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US A-10 Thunderbolt II joins Afghan air campaign

US A-10 Thunderbolt II joins Afghan air campaign

Jan 23, 2018 - 20:58

KANDAHAR (Pajhwok): The United States has sent a squadron of A-10C ground attack planes to target Talibaninfo-icon hideouts and drug labs that funds the insurgency, the Resolute Support mission said on Tuesday.

The dispatch is part of President Donald Trump's new strategy to eliminate drug labs that have funded the terrorists and warlords in Afghanistaninfo-icon.

Those aircraft will be joined by MQ-9 Reaper drones for "armed overwatch" and reconnaissance, and HH-60G Pave Hawk helicopters for personnel recovery, according to a news release.

Commonly known as the Warthog, the A-10’s returned to Afghanistan on Jan. 19 to support the increased need for close air support and precision strike capacity for a variety of efforts, including the strategic air campaign targeting Taliban revenue sources and counter-terrorism operations that continue to take place.

The aircraft arrival follows a recent decision by US Air Forces Central Command to realign aircraft, airmen, and assets already in the US Central Command AOR to Kandahar Airfield.

The move is aimed to support increased airpower requirements of ANDSF and USFOR-A to implement South Asia Policy under “Operation Freedom’s Sentinel.”

Along with a detachment of KC-135 Stratotankers that have operated from Kandahar since September, the A-10s, MQ-9s and HH-60G will complement F-16s, C-130J, EC-130H and other aircraft supporting these operations from Bagram Airfield.

These increased assets will assist with the ongoing ANDSF strategic air campaign that targets Taliban revenue sources of which are aimed at aggressively taking the fight to the Taliban.

 “The Taliban still has not felt the full brunt of American and Afghan air power,” said US. Air Force Major General James Hecker, commander of 9th Air and Space Expeditionary Task Force-Afghanistan and NATOinfo-icon Air Command-Afghanistan.

“With the arrival of new air assets and the growing capabilities of Afghan pilots, the Talban will have a constant eye towards the sky as an integrated unified fight is aimed directly to them.”

The statement said “in a matter of days” A-10s will conduct their first strike against the Taliban, continuing the air campaign destroying narcotics production facility.

Since November, 30 strikes conducted against Taliban narcotics production facilities resulted more than $20 million in total impact on Taliban revenue, the release read.

“Under the authorities granted in the South Asia Policy, precision strikes with A-10s will hit the Taliban where they are most vulnerable: their revenue streams and profits from developing and selling illegal narcotics.”

Now the Taliban will face a more aggressive adversary in this air campaign as US Air Force F-22s, F-16s, B-52s, A-10s and MQ-9s, along with support from Navy F-18s, will join in counter-finance operations.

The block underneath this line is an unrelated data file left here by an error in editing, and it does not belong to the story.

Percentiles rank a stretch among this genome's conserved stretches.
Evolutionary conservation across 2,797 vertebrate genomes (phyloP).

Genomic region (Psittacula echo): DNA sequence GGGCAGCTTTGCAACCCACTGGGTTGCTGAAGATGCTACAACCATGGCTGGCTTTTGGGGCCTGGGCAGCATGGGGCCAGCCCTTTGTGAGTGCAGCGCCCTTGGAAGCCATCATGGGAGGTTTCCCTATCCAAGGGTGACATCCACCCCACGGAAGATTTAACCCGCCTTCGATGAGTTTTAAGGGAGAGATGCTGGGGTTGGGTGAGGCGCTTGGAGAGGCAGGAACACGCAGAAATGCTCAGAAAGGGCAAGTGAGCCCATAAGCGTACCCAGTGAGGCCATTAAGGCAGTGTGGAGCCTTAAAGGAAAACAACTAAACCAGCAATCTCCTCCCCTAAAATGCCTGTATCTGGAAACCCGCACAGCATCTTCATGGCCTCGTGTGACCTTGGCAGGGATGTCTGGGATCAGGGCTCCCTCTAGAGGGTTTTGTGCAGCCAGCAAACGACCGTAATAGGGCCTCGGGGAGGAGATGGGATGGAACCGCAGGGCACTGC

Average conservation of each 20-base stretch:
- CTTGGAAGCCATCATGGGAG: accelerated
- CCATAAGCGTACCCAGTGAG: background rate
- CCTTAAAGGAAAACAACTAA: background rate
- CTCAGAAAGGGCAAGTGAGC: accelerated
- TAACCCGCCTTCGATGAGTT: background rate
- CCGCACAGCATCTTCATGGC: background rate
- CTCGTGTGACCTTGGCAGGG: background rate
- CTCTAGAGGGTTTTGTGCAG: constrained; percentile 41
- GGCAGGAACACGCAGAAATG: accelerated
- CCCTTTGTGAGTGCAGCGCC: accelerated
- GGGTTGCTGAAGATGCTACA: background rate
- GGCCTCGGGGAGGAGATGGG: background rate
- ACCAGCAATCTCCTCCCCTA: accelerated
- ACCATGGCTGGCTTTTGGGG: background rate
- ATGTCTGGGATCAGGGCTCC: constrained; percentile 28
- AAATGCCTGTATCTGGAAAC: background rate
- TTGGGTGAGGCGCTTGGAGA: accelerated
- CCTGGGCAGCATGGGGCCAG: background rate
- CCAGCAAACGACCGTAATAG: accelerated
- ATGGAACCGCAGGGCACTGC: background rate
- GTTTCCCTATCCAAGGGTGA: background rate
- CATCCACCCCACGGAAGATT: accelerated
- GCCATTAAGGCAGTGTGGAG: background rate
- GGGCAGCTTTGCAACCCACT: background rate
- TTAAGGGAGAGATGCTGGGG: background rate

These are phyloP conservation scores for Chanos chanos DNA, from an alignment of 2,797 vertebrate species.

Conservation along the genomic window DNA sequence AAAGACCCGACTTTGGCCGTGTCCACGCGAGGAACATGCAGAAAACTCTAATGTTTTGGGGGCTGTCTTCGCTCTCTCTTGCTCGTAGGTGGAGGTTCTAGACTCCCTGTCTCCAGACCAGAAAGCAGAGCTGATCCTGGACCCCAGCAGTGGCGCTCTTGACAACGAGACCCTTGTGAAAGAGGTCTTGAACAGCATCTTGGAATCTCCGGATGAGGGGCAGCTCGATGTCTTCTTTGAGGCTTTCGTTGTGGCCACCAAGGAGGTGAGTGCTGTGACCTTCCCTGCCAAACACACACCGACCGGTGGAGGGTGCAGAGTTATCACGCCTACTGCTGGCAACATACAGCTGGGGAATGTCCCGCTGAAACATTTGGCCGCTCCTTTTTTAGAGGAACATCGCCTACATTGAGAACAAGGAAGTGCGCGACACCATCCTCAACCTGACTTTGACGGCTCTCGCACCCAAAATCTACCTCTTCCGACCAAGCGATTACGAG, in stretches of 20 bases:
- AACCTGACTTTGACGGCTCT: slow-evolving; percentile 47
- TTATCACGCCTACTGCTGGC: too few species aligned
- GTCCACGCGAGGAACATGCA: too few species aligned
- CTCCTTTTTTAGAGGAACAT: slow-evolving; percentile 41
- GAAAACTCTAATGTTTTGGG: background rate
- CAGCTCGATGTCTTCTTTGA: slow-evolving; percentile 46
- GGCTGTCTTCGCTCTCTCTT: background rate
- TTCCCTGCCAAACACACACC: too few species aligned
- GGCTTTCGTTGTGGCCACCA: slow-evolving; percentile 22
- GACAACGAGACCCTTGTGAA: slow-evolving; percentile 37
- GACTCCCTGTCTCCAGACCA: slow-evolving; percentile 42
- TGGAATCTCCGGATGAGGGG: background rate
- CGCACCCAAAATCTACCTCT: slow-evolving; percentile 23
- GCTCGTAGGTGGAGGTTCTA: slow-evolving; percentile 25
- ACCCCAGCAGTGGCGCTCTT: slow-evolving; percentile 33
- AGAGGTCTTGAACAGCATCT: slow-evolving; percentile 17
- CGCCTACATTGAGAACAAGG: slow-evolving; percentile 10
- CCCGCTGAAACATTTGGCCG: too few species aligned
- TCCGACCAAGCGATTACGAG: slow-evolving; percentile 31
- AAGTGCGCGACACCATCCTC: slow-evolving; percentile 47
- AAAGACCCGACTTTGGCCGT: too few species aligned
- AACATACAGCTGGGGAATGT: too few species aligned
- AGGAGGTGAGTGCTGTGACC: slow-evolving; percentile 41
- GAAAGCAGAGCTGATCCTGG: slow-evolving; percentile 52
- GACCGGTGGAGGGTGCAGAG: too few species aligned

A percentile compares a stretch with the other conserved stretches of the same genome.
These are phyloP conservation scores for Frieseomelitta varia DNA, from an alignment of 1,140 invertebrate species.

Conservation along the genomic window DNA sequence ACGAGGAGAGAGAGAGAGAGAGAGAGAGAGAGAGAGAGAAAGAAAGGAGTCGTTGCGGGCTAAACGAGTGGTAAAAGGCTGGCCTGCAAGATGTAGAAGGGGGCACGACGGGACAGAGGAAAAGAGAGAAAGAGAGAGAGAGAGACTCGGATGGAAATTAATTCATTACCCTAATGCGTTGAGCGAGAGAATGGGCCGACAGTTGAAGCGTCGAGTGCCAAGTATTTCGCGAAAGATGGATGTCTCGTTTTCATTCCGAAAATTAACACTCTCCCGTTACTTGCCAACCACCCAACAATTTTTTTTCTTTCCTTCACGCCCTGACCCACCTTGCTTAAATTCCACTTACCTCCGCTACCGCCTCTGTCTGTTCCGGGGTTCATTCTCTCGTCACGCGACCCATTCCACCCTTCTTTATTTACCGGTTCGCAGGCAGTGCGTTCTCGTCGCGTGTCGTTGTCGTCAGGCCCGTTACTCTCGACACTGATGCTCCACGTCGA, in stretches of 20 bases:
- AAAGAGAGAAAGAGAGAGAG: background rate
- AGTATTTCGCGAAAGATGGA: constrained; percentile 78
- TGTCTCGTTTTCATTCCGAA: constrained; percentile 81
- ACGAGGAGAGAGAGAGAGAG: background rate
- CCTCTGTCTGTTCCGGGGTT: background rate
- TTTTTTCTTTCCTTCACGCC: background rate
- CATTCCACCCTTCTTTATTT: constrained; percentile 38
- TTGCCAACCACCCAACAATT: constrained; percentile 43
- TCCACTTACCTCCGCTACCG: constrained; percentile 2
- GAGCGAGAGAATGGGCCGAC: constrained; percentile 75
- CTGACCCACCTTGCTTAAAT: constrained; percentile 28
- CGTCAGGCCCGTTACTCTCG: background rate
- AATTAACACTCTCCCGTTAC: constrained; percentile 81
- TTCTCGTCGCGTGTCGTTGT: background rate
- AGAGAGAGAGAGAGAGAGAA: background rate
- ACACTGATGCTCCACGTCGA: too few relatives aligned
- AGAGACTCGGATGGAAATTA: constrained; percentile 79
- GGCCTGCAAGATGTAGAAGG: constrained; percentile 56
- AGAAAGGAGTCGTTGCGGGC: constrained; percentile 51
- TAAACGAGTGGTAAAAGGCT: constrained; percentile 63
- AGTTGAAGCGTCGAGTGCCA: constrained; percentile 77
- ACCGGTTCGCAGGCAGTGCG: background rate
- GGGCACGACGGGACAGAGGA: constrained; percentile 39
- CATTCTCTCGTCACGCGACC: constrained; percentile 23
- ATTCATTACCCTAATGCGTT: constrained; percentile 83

“The A-10 provides planners even more options given its ability to deliver a wide variety of precision munitions and devastating firepower from its 30mm cannon,” said US Air Force Brigadier General Lance Bunch, chief, Future Operations, CJ35.

”In the coming weeks, the A-10’s operations will be integrated into our combined US and Afghan air campaign to deliver destructive precision firepower that sends a strong impactful message to the Taliban.”     

The Afghan Air Force (AAF) additionally will more than double their fleet of aircraft over the next seven years.

Plans include the introduction of AC-208 attack aircraft and UH-60 Black Hawk assault helicopters, as well as additional A-29 attack aircraft and MD-530 attack helicopters.

In the past year, the AAF effectively incorporated A-29 ground attack aircraft, C-208 and C-130 mobility aircraft, MD-530, and Mi-17 helicopters into daily operations, aided by Afghan Tactical Air Coordinators positioned in Afghan National Defense and Security Forces (ANDSF) to successfully integrate operations that enable battlefield successes.

“The growing Afghan Air Force is vital to the success of ANDSF on the battlefield,” said Major General Mohammad Shoaib, commander, AAF.

“Dedicated pilots and crews provide resupply, close air attack, casualty evacuation, and air assault capabilities to their brothers on the ground.”

He said the success of the Air Force was key to tipping the battlefield in favour of ANDSF. “The Afghan Air Force is successfully fighting and growing at the same time increasing attack capabilities while delivering daily blows to the Taliban.”

Together with United States airpower the AAF will continue to develop critical warfighting capabilities needed to help them in their task of defeating the Taliban and setting conditions for reconciliation.


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